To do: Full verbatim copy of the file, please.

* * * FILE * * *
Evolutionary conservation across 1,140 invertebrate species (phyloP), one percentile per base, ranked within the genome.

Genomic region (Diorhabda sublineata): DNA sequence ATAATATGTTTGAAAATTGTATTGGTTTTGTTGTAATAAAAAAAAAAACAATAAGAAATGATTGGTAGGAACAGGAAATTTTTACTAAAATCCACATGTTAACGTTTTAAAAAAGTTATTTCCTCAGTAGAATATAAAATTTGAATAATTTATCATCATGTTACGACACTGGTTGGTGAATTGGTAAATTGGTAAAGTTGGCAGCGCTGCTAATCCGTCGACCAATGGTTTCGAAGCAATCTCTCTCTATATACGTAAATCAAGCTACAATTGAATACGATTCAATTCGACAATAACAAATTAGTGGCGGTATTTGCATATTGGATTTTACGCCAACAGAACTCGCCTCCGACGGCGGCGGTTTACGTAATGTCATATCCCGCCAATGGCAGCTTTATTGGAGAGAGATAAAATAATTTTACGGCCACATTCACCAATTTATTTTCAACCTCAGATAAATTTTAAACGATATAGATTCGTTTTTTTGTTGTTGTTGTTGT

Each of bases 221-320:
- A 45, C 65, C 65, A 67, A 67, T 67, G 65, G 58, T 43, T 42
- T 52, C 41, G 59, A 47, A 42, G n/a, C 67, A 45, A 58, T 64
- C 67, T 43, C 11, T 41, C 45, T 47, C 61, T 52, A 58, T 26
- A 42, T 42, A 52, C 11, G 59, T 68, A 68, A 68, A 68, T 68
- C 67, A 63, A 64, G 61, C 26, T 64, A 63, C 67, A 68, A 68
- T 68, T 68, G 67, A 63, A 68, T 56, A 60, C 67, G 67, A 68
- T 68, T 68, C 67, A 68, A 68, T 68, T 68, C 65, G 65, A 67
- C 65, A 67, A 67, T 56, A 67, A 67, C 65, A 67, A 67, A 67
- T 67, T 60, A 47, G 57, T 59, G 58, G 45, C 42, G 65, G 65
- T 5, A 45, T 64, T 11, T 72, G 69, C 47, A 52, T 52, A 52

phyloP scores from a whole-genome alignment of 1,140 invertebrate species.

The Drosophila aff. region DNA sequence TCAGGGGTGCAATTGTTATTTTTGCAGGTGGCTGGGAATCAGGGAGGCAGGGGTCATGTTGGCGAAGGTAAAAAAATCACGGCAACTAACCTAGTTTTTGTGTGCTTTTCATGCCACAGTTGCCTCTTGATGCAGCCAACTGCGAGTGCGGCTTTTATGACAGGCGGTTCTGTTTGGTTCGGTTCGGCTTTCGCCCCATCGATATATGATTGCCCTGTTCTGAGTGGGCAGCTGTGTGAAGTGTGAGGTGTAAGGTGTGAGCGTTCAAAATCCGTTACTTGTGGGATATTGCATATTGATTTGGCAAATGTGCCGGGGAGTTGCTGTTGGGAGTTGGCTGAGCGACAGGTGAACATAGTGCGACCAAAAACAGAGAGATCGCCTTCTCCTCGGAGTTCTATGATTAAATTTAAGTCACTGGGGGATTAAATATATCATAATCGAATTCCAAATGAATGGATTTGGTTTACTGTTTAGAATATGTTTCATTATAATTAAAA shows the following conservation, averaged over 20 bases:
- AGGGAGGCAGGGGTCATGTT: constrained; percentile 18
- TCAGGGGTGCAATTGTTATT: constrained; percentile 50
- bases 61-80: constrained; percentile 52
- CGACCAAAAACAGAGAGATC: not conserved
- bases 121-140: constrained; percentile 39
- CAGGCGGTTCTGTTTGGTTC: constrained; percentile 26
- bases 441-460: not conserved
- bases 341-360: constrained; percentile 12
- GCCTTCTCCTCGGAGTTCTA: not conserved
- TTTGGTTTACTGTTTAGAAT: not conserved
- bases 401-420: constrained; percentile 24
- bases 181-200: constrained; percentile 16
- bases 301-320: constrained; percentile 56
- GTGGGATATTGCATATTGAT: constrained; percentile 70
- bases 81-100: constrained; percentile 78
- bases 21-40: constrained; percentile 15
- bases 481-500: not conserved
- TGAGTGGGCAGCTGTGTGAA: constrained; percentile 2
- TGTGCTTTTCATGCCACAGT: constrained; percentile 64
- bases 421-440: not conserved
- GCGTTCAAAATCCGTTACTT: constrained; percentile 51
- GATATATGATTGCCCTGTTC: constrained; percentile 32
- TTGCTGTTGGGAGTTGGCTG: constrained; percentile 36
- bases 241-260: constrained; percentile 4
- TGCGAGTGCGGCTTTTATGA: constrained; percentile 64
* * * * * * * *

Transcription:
Evolutionary conservation across 1,140 invertebrate species (phyloP), one percentile per base, ranked within the genome.

Genomic region (Diorhabda sublineata): DNA sequence ATAATATGTTTGAAAATTGTATTGGTTTTGTTGTAATAAAAAAAAAAACAATAAGAAATGATTGGTAGGAACAGGAAATTTTTACTAAAATCCACATGTTAACGTTTTAAAAAAGTTATTTCCTCAGTAGAATATAAAATTTGAATAATTTATCATCATGTTACGACACTGGTTGGTGAATTGGTAAATTGGTAAAGTTGGCAGCGCTGCTAATCCGTCGACCAATGGTTTCGAAGCAATCTCTCTCTATATACGTAAATCAAGCTACAATTGAATACGATTCAATTCGACAATAACAAATTAGTGGCGGTATTTGCATATTGGATTTTACGCCAACAGAACTCGCCTCCGACGGCGGCGGTTTACGTAATGTCATATCCCGCCAATGGCAGCTTTATTGGAGAGAGATAAAATAATTTTACGGCCACATTCACCAATTTATTTTCAACCTCAGATAAATTTTAAACGATATAGATTCGTTTTTTTGTTGTTGTTGTTGT

Each of bases 221-320:
- A 45, C 65, C 65, A 67, A 67, T 67, G 65, G 58, T 43, T 42
- T 52, C 41, G 59, A 47, A 42, G n/a, C 67, A 45, A 58, T 64
- C 67, T 43, C 11, T 41, C 45, T 47, C 61, T 52, A 58, T 26
- A 42, T 42, A 52, C 11, G 59, T 68, A 68, A 68, A 68, T 68
- C 67, A 63, A 64, G 61, C 26, T 64, A 63, C 67, A 68, A 68
- T 68, T 68, G 67, A 63, A 68, T 56, A 60, C 67, G 67, A 68
- T 68, T 68, C 67, A 68, A 68, T 68, T 68, C 65, G 65, A 67
- C 65, A 67, A 67, T 56, A 67, A 67, C 65, A 67, A 67, A 67
- T 67, T 60, A 47, G 57, T 59, G 58, G 45, C 42, G 65, G 65
- T 5, A 45, T 64, T 11, T 72, G 69, C 47, A 52, T 52, A 52

phyloP scores from a whole-genome alignment of 1,140 invertebrate species.

The Drosophila aff. region DNA sequence TCAGGGGTGCAATTGTTATTTTTGCAGGTGGCTGGGAATCAGGGAGGCAGGGGTCATGTTGGCGAAGGTAAAAAAATCACGGCAACTAACCTAGTTTTTGTGTGCTTTTCATGCCACAGTTGCCTCTTGATGCAGCCAACTGCGAGTGCGGCTTTTATGACAGGCGGTTCTGTTTGGTTCGGTTCGGCTTTCGCCCCATCGATATATGATTGCCCTGTTCTGAGTGGGCAGCTGTGTGAAGTGTGAGGTGTAAGGTGTGAGCGTTCAAAATCCGTTACTTGTGGGATATTGCATATTGATTTGGCAAATGTGCCGGGGAGTTGCTGTTGGGAGTTGGCTGAGCGACAGGTGAACATAGTGCGACCAAAAACAGAGAGATCGCCTTCTCCTCGGAGTTCTATGATTAAATTTAAGTCACTGGGGGATTAAATATATCATAATCGAATTCCAAATGAATGGATTTGGTTTACTGTTTAGAATATGTTTCATTATAATTAAAA shows the following conservation, averaged over 20 bases:
- AGGGAGGCAGGGGTCATGTT: constrained; percentile 18
- TCAGGGGTGCAATTGTTATT: constrained; percentile 50
- bases 61-80: constrained; percentile 52
- CGACCAAAAACAGAGAGATC: not conserved
- bases 121-140: constrained; percentile 39
- CAGGCGGTTCTGTTTGGTTC: constrained; percentile 26
- bases 441-460: not conserved
- bases 341-360: constrained; percentile 12
- GCCTTCTCCTCGGAGTTCTA: not conserved
- TTTGGTTTACTGTTTAGAAT: not conserved
- bases 401-420: constrained; percentile 24
- bases 181-200: constrained; percentile 16
- bases 301-320: constrained; percentile 56
- GTGGGATATTGCATATTGAT: constrained; percentile 70
- bases 81-100: constrained; percentile 78
- bases 21-40: constrained; percentile 15
- bases 481-500: not conserved
- TGAGTGGGCAGCTGTGTGAA: constrained; percentile 2
- TGTGCTTTTCATGCCACAGT: constrained; percentile 64
- bases 421-440: not conserved
- GCGTTCAAAATCCGTTACTT: constrained; percentile 51
- GATATATGATTGCCCTGTTC: constrained; percentile 32
- TTGCTGTTGGGAGTTGGCTG: constrained; percentile 36
- bases 241-260: constrained; percentile 4
- TGCGAGTGCGGCTTTTATGA: constrained; percentile 64